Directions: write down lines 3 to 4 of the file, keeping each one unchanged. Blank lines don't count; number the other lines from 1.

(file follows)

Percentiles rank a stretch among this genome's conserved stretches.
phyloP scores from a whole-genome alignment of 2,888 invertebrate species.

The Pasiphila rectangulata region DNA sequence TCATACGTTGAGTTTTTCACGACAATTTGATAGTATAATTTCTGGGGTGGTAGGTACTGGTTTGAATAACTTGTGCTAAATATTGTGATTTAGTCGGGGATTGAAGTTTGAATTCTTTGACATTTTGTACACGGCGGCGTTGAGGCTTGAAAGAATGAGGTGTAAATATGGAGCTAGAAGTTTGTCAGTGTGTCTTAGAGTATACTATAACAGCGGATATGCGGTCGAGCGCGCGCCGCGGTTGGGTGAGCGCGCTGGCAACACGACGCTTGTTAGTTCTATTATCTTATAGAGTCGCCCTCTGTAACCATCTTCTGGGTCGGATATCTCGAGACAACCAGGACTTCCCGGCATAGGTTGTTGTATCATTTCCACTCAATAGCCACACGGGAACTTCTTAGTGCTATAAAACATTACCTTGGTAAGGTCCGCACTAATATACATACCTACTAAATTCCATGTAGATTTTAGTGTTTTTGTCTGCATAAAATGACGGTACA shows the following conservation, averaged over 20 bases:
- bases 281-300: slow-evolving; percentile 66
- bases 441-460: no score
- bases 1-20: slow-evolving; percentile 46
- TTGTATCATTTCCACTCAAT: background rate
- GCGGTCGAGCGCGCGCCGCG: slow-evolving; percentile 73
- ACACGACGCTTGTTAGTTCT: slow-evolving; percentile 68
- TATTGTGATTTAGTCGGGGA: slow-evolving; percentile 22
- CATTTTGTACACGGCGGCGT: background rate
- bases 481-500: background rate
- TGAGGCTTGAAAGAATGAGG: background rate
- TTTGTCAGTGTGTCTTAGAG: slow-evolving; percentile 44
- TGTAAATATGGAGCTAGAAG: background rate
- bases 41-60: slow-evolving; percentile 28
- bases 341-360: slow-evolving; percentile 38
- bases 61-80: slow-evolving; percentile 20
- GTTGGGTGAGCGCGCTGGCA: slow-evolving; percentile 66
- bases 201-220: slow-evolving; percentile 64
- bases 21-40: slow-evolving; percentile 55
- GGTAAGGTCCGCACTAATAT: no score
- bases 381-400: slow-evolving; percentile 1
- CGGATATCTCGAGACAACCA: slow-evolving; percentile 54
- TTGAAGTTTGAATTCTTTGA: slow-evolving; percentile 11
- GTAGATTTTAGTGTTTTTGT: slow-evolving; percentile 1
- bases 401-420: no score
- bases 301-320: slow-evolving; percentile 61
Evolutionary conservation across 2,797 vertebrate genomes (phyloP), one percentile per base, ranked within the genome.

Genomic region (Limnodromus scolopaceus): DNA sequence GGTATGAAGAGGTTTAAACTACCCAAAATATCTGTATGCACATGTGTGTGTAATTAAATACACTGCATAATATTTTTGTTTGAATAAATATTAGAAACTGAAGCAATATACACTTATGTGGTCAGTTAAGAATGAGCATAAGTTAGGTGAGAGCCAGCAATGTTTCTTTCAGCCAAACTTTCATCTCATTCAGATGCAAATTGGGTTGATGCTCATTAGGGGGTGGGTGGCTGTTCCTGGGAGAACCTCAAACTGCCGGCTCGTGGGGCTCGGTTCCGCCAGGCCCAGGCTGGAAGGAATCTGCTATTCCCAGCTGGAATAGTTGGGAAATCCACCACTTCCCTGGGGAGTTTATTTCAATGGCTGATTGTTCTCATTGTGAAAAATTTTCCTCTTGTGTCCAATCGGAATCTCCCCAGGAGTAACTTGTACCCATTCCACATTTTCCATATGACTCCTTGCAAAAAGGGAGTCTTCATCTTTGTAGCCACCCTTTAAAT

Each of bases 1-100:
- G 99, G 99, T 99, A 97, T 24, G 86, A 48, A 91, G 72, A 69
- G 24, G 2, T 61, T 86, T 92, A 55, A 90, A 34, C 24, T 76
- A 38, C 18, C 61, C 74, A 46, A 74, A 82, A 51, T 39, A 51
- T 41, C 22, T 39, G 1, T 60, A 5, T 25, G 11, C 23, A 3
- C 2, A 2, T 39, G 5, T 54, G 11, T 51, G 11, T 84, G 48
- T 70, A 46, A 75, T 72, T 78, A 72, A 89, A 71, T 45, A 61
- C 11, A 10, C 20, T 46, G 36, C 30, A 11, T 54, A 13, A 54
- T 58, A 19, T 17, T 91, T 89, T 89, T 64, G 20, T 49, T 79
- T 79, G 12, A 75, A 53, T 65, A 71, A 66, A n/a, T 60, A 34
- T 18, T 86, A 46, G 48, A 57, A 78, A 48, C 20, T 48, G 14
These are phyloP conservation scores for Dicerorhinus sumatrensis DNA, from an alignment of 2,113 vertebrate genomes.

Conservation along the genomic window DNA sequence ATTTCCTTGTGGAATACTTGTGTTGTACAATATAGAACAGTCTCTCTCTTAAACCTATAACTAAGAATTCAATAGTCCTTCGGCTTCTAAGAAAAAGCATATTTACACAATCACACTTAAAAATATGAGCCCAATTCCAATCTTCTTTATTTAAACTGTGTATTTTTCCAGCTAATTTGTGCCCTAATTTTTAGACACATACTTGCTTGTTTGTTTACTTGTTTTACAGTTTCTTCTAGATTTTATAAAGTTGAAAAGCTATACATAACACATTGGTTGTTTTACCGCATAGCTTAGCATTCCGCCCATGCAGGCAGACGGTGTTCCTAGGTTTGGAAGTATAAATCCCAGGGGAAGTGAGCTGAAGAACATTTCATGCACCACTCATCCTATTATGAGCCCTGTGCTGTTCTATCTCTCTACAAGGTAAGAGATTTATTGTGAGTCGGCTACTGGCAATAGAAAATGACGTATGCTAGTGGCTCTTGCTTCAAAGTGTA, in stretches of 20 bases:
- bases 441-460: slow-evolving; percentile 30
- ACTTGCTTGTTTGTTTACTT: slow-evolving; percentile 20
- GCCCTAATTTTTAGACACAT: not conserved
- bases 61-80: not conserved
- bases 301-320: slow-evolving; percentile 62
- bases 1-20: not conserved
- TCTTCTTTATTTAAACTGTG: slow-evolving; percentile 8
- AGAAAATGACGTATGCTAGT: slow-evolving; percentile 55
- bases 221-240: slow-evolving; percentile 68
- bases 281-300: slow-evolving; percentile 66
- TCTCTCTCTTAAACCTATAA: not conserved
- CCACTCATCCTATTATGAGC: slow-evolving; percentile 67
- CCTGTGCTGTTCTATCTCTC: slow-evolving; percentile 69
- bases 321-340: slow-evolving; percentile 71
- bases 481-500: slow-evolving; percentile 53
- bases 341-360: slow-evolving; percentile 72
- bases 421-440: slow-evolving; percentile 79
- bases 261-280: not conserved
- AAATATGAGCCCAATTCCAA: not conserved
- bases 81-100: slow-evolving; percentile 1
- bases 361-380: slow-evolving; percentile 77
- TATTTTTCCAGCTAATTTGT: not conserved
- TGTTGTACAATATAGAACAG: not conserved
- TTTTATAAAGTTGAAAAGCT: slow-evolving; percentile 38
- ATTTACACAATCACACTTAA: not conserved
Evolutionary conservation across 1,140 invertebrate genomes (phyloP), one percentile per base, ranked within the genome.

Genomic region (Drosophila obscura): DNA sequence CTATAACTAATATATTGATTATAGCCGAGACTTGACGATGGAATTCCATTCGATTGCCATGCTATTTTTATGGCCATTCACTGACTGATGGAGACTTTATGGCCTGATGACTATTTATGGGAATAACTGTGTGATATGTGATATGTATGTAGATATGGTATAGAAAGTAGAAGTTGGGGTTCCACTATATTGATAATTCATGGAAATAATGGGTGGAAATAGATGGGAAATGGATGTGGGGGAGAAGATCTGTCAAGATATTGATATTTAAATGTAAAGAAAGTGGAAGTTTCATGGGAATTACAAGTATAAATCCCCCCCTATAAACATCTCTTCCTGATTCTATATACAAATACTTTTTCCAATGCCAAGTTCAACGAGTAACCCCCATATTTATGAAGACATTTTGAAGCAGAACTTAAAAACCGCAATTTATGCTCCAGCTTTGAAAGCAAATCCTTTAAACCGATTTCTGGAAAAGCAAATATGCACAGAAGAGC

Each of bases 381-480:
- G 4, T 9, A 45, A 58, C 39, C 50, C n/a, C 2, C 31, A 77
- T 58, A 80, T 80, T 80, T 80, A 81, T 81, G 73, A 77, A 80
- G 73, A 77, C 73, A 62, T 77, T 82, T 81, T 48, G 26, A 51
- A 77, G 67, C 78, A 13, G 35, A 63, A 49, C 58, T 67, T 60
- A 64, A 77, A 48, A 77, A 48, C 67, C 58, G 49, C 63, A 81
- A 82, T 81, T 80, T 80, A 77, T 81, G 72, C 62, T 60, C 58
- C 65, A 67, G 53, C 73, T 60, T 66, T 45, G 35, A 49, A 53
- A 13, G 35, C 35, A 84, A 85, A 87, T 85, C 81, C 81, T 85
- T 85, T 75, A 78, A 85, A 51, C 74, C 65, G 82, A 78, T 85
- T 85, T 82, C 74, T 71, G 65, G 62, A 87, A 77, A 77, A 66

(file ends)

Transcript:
The Pasiphila rectangulata region DNA sequence TCATACGTTGAGTTTTTCACGACAATTTGATAGTATAATTTCTGGGGTGGTAGGTACTGGTTTGAATAACTTGTGCTAAATATTGTGATTTAGTCGGGGATTGAAGTTTGAATTCTTTGACATTTTGTACACGGCGGCGTTGAGGCTTGAAAGAATGAGGTGTAAATATGGAGCTAGAAGTTTGTCAGTGTGTCTTAGAGTATACTATAACAGCGGATATGCGGTCGAGCGCGCGCCGCGGTTGGGTGAGCGCGCTGGCAACACGACGCTTGTTAGTTCTATTATCTTATAGAGTCGCCCTCTGTAACCATCTTCTGGGTCGGATATCTCGAGACAACCAGGACTTCCCGGCATAGGTTGTTGTATCATTTCCACTCAATAGCCACACGGGAACTTCTTAGTGCTATAAAACATTACCTTGGTAAGGTCCGCACTAATATACATACCTACTAAATTCCATGTAGATTTTAGTGTTTTTGTCTGCATAAAATGACGGTACA shows the following conservation, averaged over 20 bases:
- bases 281-300: slow-evolving; percentile 66